What is spear phishing?
Spear phishing, like phishing in general, are scams that attempt to trick the recipient into providing confidential information, like account credentials, to the attacker. Links or attachments can also be used to get the recipient to unknowingly download malware that can give the attacker access to the user’s computer system and other sensitive information. Where spear phishing differs from the more generic phishing is its targeted nature.
How does spear phishing work?
Spear phishing messages are typically personalised based on public information the attacker has found on the recipient. This can include from topics surrounding the recipient’s area of expertise, role in the organisation, interests, public residential and tax information, and any information attackers can glean from social networks. These specific details make the email appear more legitimate and more likely for the recipient to click any links or download attachments.
Spear phishing example
An example of a spear phishing attack can be something simple like “Wade, based on your love of the early reds this year, I’d suggest a visit to Domaine Maleficent [spoofed or compromised website], which Bob also loved. Check out their e-store.” This spear phishing example can be highly effective if Wade’s public information indicates he is a wine enthusiast, a friend of Bob who also loves wine, and the email is coming from a Facebook connection through a spoofed email.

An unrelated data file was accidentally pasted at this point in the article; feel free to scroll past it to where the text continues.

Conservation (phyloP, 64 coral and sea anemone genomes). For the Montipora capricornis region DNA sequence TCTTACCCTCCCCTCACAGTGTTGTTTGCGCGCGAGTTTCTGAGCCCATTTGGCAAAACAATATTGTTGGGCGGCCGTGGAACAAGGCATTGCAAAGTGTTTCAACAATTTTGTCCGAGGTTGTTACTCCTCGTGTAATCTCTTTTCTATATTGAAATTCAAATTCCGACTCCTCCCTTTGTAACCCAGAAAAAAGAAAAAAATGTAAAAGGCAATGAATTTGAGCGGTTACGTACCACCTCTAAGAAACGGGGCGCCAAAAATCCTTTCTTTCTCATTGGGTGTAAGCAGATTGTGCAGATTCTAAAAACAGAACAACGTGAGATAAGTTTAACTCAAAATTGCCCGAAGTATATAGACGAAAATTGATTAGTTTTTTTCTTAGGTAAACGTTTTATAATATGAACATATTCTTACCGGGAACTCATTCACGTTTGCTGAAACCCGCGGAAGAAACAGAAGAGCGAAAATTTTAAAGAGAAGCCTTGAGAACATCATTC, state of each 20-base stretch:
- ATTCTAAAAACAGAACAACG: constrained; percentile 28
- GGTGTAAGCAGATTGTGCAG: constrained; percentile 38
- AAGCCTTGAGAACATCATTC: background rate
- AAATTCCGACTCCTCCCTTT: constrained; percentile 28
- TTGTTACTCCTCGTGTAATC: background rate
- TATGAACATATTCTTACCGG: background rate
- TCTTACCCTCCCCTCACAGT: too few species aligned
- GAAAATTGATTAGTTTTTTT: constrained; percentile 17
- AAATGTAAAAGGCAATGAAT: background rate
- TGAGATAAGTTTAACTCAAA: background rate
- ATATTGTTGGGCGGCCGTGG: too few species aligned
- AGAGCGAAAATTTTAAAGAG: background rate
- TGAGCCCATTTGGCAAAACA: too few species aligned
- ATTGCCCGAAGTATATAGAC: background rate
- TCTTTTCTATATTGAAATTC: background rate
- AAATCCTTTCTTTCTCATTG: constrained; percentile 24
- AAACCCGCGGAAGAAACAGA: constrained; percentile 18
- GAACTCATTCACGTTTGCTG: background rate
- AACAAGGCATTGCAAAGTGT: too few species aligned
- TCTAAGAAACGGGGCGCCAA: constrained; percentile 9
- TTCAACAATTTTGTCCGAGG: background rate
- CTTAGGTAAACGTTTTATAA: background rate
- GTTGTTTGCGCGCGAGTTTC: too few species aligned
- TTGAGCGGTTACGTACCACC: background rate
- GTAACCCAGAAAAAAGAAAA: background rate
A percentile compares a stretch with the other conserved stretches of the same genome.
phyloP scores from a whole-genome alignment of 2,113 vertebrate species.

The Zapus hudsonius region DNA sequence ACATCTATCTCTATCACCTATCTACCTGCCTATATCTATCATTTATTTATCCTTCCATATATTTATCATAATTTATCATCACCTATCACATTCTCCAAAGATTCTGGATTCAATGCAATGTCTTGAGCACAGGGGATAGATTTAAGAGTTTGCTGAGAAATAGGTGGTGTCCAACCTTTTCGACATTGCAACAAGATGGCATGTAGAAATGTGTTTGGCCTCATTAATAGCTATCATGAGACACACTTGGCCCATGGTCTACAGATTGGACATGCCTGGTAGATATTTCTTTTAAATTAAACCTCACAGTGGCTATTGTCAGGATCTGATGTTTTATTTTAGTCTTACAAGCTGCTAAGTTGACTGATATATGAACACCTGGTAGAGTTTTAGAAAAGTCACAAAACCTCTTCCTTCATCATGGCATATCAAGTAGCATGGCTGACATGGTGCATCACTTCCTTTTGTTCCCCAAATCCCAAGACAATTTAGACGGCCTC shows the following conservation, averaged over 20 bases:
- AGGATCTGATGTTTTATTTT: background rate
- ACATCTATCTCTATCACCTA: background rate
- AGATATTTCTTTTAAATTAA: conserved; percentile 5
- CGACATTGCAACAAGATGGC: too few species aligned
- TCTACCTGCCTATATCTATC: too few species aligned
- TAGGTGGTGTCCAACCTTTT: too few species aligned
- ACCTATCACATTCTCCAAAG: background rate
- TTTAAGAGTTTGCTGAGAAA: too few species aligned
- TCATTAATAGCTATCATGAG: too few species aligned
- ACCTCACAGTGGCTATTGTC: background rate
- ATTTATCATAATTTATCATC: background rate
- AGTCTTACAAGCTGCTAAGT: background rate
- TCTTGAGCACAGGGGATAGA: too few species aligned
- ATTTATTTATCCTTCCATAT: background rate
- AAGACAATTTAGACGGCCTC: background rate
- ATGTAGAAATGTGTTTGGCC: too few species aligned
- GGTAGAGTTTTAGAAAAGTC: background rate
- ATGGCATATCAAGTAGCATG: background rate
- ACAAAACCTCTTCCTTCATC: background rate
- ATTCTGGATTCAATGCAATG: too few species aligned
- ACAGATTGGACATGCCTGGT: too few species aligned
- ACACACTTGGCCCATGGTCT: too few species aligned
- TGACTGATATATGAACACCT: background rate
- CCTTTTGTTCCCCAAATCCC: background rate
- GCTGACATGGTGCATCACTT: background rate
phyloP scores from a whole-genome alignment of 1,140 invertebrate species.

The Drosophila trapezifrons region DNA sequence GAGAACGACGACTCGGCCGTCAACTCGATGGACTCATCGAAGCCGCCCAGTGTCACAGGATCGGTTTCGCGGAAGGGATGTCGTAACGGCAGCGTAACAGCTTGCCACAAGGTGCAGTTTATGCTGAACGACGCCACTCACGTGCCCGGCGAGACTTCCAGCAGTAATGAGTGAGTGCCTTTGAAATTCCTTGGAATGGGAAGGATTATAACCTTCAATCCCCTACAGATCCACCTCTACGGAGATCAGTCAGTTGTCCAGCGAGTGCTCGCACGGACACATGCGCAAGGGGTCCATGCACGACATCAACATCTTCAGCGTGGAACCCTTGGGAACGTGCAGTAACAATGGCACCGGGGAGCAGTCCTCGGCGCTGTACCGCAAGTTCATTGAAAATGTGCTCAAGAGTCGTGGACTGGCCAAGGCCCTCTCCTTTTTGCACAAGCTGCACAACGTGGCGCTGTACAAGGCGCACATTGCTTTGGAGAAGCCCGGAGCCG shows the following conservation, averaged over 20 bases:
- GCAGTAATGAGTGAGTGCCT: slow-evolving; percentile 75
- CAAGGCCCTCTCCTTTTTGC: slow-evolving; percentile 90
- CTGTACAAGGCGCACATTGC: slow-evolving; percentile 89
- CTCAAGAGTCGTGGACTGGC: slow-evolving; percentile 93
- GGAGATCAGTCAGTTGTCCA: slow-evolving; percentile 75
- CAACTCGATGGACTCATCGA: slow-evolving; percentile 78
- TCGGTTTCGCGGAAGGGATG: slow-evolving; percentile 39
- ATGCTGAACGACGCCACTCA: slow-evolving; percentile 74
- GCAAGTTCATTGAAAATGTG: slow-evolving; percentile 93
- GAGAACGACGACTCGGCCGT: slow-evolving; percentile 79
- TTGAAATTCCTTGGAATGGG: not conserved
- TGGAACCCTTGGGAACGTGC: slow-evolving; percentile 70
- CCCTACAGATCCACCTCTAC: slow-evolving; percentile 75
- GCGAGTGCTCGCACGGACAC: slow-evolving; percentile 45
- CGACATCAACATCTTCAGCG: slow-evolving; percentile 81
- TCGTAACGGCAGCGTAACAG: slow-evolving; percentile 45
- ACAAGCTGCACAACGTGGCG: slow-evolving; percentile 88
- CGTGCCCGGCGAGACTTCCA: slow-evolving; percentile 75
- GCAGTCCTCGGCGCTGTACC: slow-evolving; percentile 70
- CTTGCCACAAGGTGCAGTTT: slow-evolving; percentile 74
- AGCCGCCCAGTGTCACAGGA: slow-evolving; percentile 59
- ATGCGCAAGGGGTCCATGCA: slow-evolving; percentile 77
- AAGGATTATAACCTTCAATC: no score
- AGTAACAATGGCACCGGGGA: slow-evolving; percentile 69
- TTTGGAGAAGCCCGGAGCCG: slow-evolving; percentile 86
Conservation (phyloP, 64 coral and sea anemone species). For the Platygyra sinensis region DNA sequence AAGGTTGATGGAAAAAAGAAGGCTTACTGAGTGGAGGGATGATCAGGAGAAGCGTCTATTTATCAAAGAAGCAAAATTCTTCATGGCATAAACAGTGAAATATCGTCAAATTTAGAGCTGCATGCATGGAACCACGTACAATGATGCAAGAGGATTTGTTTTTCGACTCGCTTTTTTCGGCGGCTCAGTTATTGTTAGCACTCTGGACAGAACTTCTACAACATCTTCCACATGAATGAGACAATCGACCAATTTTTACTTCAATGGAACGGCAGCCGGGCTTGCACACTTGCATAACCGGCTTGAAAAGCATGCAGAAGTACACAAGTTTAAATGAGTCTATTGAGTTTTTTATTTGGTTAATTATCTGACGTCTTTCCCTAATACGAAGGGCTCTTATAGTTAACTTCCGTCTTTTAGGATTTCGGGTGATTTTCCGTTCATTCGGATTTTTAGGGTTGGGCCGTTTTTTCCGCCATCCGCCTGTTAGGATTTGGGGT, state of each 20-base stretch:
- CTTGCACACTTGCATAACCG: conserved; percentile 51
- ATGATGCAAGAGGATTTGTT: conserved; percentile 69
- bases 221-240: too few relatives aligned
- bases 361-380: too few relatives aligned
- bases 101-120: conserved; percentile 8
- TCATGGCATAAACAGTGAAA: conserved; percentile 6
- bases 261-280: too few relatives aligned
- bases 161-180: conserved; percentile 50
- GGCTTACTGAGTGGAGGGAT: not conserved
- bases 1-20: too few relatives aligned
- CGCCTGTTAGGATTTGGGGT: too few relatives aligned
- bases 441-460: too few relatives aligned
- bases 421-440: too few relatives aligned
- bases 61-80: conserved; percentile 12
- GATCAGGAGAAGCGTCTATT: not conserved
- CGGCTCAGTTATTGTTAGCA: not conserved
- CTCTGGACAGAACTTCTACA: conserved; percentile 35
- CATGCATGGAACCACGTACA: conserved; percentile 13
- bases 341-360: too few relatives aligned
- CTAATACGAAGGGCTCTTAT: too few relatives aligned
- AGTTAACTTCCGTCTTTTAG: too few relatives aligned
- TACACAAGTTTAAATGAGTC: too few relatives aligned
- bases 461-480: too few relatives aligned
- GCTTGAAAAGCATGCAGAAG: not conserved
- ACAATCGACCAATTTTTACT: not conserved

How can I protect against spear phishing?
Look for email protection solutions that use anomalytics to detect suspicious emails. Dynamic malware analysis that can analyse the destination websites for malicious behaviour and simulate a real user system such that evasive techniques built into malware can be countered, driving the malware to reveal itself in a sandboxed environment. Sandboxing at the time of delivery of a suspicious email and when users click on a URL is likely to result in greater detection of these highly targeted spear phishing threats.